None of the Baby Burlesks are outstanding either for stories nor for humor, & rarely for Shirley's performances.
None is better than War Babies & if that one fails to hold a viewer's attention, there's not much reason to bother with the rest.
They're occasionally startling for sexualizing a preschooler. In Polly Tix in Washington (1932) she plays a prostitute hired to tempt a bumpkin politician. A hooker with a heart of gold in the City of Corruption must've been pretty tasteless even in its day. In ours it would likely get producers arrested.
A. Clodbuster running for office promises a lolipop in ever fist & will ban caster oil. All the three & four year old politicians wear bowlers or tophats, cute as hell. Codbuster's that rarity among politicans in that he won't take bribes, so Polly Tix is sent round to try to seduce him. Her slutty act & kissing scene are kind of startling.
Polly seduces him easily enough but then feels guilty or perhaps falls in love. She gives up the world of prostitution, even giving up her harlot's jewels, in favor of an honest senator, whose career I'm sure will be cinched when the folks back home find out he's engaged to an ex-hooker.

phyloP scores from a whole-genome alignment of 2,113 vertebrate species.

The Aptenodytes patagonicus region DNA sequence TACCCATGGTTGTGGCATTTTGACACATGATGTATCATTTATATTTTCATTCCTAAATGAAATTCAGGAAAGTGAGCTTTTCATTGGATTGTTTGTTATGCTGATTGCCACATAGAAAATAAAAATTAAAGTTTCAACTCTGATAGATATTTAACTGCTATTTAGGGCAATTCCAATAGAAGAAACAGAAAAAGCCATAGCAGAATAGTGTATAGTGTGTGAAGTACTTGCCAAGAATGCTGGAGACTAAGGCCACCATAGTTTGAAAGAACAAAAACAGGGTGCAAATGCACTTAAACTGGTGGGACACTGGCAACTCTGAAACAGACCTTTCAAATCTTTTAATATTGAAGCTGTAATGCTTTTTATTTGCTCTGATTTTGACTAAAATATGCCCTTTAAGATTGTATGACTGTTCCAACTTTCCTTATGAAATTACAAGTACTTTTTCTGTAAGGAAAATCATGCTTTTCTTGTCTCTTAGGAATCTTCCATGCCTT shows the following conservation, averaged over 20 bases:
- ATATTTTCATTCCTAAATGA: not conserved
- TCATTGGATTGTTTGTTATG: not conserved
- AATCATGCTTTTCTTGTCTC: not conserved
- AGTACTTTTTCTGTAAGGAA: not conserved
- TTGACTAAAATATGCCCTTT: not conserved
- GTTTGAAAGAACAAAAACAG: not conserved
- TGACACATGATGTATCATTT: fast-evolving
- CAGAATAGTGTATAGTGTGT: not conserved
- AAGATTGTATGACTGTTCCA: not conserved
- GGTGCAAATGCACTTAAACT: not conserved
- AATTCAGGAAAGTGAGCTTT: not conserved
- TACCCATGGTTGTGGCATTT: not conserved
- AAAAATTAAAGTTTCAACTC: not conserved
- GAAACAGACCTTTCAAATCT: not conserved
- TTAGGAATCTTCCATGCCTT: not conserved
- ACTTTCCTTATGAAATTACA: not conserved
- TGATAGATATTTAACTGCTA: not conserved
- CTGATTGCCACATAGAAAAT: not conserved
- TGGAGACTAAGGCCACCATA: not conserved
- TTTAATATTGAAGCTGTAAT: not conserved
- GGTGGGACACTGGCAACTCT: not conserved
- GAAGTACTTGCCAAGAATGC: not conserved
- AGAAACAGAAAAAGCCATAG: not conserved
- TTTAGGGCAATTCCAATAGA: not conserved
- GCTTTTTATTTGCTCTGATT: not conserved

Kid in Africa (1933) has Shirley playing Madame Cradlebait, the very name evocing the "humor" of child sexual exploitation. As a satire of Tarzan the Apeman (1932) & Trader Horn (1931), it is thoroughly racist, but more colorful than most episodes, the ostritch-drawn coach being worthy of a grin.
The story has Shirley trying to convert the heathen when the cannibals grab her for lunch. It's up to Diaperzan to save her.
Pie-Covered Wagon (1932) does for westerns what Kid in Africa did for jungle movies, spoofing in particular The Covered Wagon (1923), with pioneers & Indians all in diapers.
All of Lamont-directed episodes rely on a formula that was rarely working, which is surprising because the "pilot" for these one-reel comedies, the only one with a different director (Ray Navarro), did not establish such a pattern of reliance exclusively on the cutesie.
Runt Page (1932) was the very first film to feature Shirley Temple, at age three tiny as can be.
She's in her highchair at the dinner table while the adults (not to be seen in later Baby Burlesks) prattle on about the plot of the new film The Front Page (1931).
The bored infant nods off to sleep, & dreams herself into a spoof of The Front Page. One aspect rightly jettisoned from the series was the use of adult voices coming from the kids' mouths. It loses about three-fourths of the cute value due to the kids sounding like old gents on some radio program.
The young lads look charming in their newspapermen outfits in the newsroom, but the voices sabotage the thing. It's too bad, too, as the script is a mite better than later ones, not that that's saying a lot.
No one had guessed Shirley was going to be the star, so apart from being the dreamer of these events, she doesn't even show up in the story until more than halfway through the reel, & has rather little to do once she does show up. And while it's the only Baby Burlesk to have its own unique approach to the material, it's ultimately no better than the rest.
copyright © by Paghat the Ratgirl